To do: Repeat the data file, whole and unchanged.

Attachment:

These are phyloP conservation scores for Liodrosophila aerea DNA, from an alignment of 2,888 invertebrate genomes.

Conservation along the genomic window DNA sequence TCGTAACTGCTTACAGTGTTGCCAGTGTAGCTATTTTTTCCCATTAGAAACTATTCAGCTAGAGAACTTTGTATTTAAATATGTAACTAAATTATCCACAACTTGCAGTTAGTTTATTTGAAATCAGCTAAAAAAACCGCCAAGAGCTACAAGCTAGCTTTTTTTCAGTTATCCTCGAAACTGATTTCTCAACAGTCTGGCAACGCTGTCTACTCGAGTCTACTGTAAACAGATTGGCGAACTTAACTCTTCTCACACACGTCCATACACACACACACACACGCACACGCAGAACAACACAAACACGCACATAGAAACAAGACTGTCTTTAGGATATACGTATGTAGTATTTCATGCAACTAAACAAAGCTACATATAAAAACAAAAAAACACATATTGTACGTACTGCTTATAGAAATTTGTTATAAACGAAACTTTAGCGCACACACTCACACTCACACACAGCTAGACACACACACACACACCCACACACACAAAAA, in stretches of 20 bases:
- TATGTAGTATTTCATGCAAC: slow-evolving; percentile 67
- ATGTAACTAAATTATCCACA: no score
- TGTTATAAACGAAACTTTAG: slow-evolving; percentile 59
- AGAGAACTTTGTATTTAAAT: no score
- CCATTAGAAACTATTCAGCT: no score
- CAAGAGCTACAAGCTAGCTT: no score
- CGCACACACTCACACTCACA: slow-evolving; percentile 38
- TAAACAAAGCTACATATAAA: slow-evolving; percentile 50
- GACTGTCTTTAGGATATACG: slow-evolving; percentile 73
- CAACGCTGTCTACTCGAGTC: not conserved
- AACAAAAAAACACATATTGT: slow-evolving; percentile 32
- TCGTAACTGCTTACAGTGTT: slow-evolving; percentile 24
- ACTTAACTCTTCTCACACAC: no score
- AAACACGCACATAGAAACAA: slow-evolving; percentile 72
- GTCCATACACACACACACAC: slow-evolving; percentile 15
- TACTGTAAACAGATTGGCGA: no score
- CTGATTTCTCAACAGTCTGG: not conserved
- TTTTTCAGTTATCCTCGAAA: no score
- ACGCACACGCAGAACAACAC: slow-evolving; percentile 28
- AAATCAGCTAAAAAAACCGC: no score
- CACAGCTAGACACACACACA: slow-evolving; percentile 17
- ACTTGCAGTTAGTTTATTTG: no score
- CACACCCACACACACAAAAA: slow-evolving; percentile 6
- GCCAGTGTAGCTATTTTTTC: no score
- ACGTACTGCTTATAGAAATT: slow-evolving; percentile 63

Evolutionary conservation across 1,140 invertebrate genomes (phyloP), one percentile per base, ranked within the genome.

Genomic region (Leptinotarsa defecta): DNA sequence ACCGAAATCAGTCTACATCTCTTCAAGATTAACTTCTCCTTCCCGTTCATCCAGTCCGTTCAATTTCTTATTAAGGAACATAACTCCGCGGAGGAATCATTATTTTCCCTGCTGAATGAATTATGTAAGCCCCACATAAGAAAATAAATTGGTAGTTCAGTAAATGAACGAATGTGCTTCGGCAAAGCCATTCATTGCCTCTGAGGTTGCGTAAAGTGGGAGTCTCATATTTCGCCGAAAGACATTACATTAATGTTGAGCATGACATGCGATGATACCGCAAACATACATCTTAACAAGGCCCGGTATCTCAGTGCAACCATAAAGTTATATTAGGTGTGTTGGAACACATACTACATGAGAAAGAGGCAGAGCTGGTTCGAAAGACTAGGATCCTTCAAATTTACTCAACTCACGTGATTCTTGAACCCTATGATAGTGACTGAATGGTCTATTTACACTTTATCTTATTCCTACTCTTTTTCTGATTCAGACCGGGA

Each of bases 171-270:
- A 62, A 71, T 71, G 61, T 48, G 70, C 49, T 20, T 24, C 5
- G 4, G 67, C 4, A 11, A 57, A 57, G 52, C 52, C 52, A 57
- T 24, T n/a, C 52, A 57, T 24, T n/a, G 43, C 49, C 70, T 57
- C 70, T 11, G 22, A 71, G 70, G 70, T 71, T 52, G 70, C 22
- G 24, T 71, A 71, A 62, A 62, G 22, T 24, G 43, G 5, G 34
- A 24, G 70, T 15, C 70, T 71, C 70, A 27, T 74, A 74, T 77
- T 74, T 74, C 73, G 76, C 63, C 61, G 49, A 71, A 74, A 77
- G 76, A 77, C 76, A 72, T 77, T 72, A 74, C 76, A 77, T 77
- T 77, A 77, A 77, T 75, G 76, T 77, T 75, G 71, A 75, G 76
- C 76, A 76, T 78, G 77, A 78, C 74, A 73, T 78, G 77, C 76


These are phyloP conservation scores for Liodrosophila aerea DNA, from an alignment of 2,888 invertebrate genomes.

Conservation along the genomic window DNA sequence TCGTAACTGCTTACAGTGTTGCCAGTGTAGCTATTTTTTCCCATTAGAAACTATTCAGCTAGAGAACTTTGTATTTAAATATGTAACTAAATTATCCACAACTTGCAGTTAGTTTATTTGAAATCAGCTAAAAAAACCGCCAAGAGCTACAAGCTAGCTTTTTTTCAGTTATCCTCGAAACTGATTTCTCAACAGTCTGGCAACGCTGTCTACTCGAGTCTACTGTAAACAGATTGGCGAACTTAACTCTTCTCACACACGTCCATACACACACACACACACGCACACGCAGAACAACACAAACACGCACATAGAAACAAGACTGTCTTTAGGATATACGTATGTAGTATTTCATGCAACTAAACAAAGCTACATATAAAAACAAAAAAACACATATTGTACGTACTGCTTATAGAAATTTGTTATAAACGAAACTTTAGCGCACACACTCACACTCACACACAGCTAGACACACACACACACACCCACACACACAAAAA, in stretches of 20 bases:
- TATGTAGTATTTCATGCAAC: slow-evolving; percentile 67
- ATGTAACTAAATTATCCACA: no score
- TGTTATAAACGAAACTTTAG: slow-evolving; percentile 59
- AGAGAACTTTGTATTTAAAT: no score
- CCATTAGAAACTATTCAGCT: no score
- CAAGAGCTACAAGCTAGCTT: no score
- CGCACACACTCACACTCACA: slow-evolving; percentile 38
- TAAACAAAGCTACATATAAA: slow-evolving; percentile 50
- GACTGTCTTTAGGATATACG: slow-evolving; percentile 73
- CAACGCTGTCTACTCGAGTC: not conserved
- AACAAAAAAACACATATTGT: slow-evolving; percentile 32
- TCGTAACTGCTTACAGTGTT: slow-evolving; percentile 24
- ACTTAACTCTTCTCACACAC: no score
- AAACACGCACATAGAAACAA: slow-evolving; percentile 72
- GTCCATACACACACACACAC: slow-evolving; percentile 15
- TACTGTAAACAGATTGGCGA: no score
- CTGATTTCTCAACAGTCTGG: not conserved
- TTTTTCAGTTATCCTCGAAA: no score
- ACGCACACGCAGAACAACAC: slow-evolving; percentile 28
- AAATCAGCTAAAAAAACCGC: no score
- CACAGCTAGACACACACACA: slow-evolving; percentile 17
- ACTTGCAGTTAGTTTATTTG: no score
- CACACCCACACACACAAAAA: slow-evolving; percentile 6
- GCCAGTGTAGCTATTTTTTC: no score
- ACGTACTGCTTATAGAAATT: slow-evolving; percentile 63

Evolutionary conservation across 1,140 invertebrate genomes (phyloP), one percentile per base, ranked within the genome.

Genomic region (Leptinotarsa defecta): DNA sequence ACCGAAATCAGTCTACATCTCTTCAAGATTAACTTCTCCTTCCCGTTCATCCAGTCCGTTCAATTTCTTATTAAGGAACATAACTCCGCGGAGGAATCATTATTTTCCCTGCTGAATGAATTATGTAAGCCCCACATAAGAAAATAAATTGGTAGTTCAGTAAATGAACGAATGTGCTTCGGCAAAGCCATTCATTGCCTCTGAGGTTGCGTAAAGTGGGAGTCTCATATTTCGCCGAAAGACATTACATTAATGTTGAGCATGACATGCGATGATACCGCAAACATACATCTTAACAAGGCCCGGTATCTCAGTGCAACCATAAAGTTATATTAGGTGTGTTGGAACACATACTACATGAGAAAGAGGCAGAGCTGGTTCGAAAGACTAGGATCCTTCAAATTTACTCAACTCACGTGATTCTTGAACCCTATGATAGTGACTGAATGGTCTATTTACACTTTATCTTATTCCTACTCTTTTTCTGATTCAGACCGGGA

Each of bases 171-270:
- A 62, A 71, T 71, G 61, T 48, G 70, C 49, T 20, T 24, C 5
- G 4, G 67, C 4, A 11, A 57, A 57, G 52, C 52, C 52, A 57
- T 24, T n/a, C 52, A 57, T 24, T n/a, G 43, C 49, C 70, T 57
- C 70, T 11, G 22, A 71, G 70, G 70, T 71, T 52, G 70, C 22
- G 24, T 71, A 71, A 62, A 62, G 22, T 24, G 43, G 5, G 34
- A 24, G 70, T 15, C 70, T 71, C 70, A 27, T 74, A 74, T 77
- T 74, T 74, C 73, G 76, C 63, C 61, G 49, A 71, A 74, A 77
- G 76, A 77, C 76, A 72, T 77, T 72, A 74, C 76, A 77, T 77
- T 77, A 77, A 77, T 75, G 76, T 77, T 75, G 71, A 75, G 76
- C 76, A 76, T 78, G 77, A 78, C 74, A 73, T 78, G 77, C 76